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Big Ten suspends Michigan football coach Jim Harbaugh in sign-stealing investigation

Michigan Wolverines head coach Jim Harbaugh holds up the Big Ten Championship Trophy after defeating the Iowa Hawkeyes 42-3 in the Big Ten Championship game in Indianapolis, Ind., in 2021. Photo by Aaron Josefczyk/UPI
1 of 5 | Michigan Wolverines head coach Jim Harbaugh holds up the Big Ten Championship Trophy after defeating the Iowa Hawkeyes 42-3 in the Big Ten Championship game in Indianapolis, Ind., in 2021. Photo by Aaron Josefczyk/UPI | License Photo

Nov. 10 (UPI) -- The Big Ten suspended University of Michigan football coach Jim Harbaugh for the remainder of the season amid an ongoing investigation into a sign-stealing ring, alleging the school was engaged in "an organized, extensive, years-long in-person advance scouting scheme that was impermissible."

Harbaugh is banned from the game venue for the remaining three games of the regular season but can still attend practices and other team activities.

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The league said it found the team in violation of the sportsmanship policy "to gain an unfair advantage by stealing the signs of teams that the university's football team was due to play later in the season."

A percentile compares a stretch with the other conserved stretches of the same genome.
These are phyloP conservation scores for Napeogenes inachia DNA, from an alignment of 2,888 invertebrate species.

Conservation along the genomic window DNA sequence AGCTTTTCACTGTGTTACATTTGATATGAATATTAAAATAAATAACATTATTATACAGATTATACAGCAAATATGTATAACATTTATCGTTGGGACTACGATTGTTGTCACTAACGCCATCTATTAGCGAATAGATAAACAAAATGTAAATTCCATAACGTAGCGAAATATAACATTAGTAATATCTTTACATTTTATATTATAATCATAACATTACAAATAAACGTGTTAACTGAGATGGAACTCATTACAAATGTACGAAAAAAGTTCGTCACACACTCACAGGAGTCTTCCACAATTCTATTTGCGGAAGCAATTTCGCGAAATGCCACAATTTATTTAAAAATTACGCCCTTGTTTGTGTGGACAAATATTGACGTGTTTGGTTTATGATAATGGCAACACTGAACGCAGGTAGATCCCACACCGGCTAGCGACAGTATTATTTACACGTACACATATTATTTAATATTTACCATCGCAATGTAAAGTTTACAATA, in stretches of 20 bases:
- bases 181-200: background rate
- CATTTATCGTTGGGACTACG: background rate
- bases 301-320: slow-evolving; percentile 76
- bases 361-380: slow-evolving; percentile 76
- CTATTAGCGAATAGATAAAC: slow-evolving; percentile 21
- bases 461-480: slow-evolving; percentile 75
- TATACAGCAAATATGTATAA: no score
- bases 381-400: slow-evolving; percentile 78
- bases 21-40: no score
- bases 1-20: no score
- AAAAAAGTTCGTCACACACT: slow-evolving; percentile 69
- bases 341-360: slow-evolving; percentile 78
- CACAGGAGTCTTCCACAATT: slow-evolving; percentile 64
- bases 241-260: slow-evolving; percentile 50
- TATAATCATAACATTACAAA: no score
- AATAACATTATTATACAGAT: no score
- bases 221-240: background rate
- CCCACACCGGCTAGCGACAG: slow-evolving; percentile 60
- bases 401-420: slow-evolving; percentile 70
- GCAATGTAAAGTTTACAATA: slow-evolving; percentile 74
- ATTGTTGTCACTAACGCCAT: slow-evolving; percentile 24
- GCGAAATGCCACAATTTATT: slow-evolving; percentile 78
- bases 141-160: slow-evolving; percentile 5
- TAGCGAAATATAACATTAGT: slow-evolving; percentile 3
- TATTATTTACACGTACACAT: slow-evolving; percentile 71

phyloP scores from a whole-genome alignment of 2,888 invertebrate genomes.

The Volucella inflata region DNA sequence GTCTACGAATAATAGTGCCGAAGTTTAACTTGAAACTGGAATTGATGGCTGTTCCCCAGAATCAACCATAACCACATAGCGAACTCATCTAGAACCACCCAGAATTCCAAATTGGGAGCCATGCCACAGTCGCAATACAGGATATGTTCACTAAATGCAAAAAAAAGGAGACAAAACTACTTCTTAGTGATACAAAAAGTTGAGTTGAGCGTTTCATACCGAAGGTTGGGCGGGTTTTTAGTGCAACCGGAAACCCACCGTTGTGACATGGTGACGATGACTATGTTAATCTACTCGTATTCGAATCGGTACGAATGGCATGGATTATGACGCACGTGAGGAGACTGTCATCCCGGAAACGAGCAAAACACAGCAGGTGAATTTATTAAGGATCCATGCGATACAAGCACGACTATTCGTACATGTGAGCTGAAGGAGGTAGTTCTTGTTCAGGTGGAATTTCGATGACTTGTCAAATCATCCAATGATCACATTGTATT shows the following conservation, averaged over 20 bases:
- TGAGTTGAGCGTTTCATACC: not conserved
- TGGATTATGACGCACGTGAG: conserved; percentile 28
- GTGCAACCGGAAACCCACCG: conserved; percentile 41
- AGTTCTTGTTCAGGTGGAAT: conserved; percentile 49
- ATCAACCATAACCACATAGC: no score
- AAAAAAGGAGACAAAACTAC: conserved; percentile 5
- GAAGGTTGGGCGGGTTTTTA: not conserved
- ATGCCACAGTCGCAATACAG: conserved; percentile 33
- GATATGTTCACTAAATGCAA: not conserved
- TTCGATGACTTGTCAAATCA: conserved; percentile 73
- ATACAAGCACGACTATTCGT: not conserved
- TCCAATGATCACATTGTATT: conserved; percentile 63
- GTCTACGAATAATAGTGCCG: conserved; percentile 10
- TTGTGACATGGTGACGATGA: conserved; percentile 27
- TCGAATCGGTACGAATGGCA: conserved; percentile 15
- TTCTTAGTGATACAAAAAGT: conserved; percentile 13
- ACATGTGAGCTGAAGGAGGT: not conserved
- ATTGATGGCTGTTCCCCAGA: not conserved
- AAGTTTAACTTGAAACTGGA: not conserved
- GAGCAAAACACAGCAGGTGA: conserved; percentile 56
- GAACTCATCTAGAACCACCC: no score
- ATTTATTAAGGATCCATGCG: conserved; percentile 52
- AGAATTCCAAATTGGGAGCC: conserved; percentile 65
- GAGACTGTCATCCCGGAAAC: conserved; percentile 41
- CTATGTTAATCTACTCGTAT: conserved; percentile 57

Big Ten Commissioner Tony Petitti said the decisions to suspend Harbaugh allows the team to play the remainder of the season. In a 13-page letter to Michigan athletic director Warde Manuel, Petitti said action was necessary because of "the extraordinary nature of the offending conduct."

"Notably, the university's November 8 response does not deny that the impermissible scheme occurred. Instead, it offers only procedural and technical arguments designed to delay accountability. The university also argues that because it believes that others are engaged in decoding signs, there must be nothing wrong with the university's activities. In addition to impermissible activities of others being currently unsupported by facts, the university's culpability is not dependent on the actions of other institutions," Petitti wrote.

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Harbaugh denied knowledge of the alleged scheme and said he never instructed staff members to break any rules. Michigan president Santa Ono said Friday the school will seek a court order to fight the decision.

"Today's action by Commissioner Tony Petitti disregards the conference's own handbook, violates basic tenets of due process, and sets an untenable precedent of assessing penalties before an investigation has been completed," Ono said. "We are dismayed at the commissioner's rush to judgment when there is an ongoing NCAA investigation -- one in which we are fully cooperating."

The third-ranked Wolverines are slated to play Penn State, Maryland and Ohio State with a potential Big Ten title game on Dec. 2 in Indianapolis.

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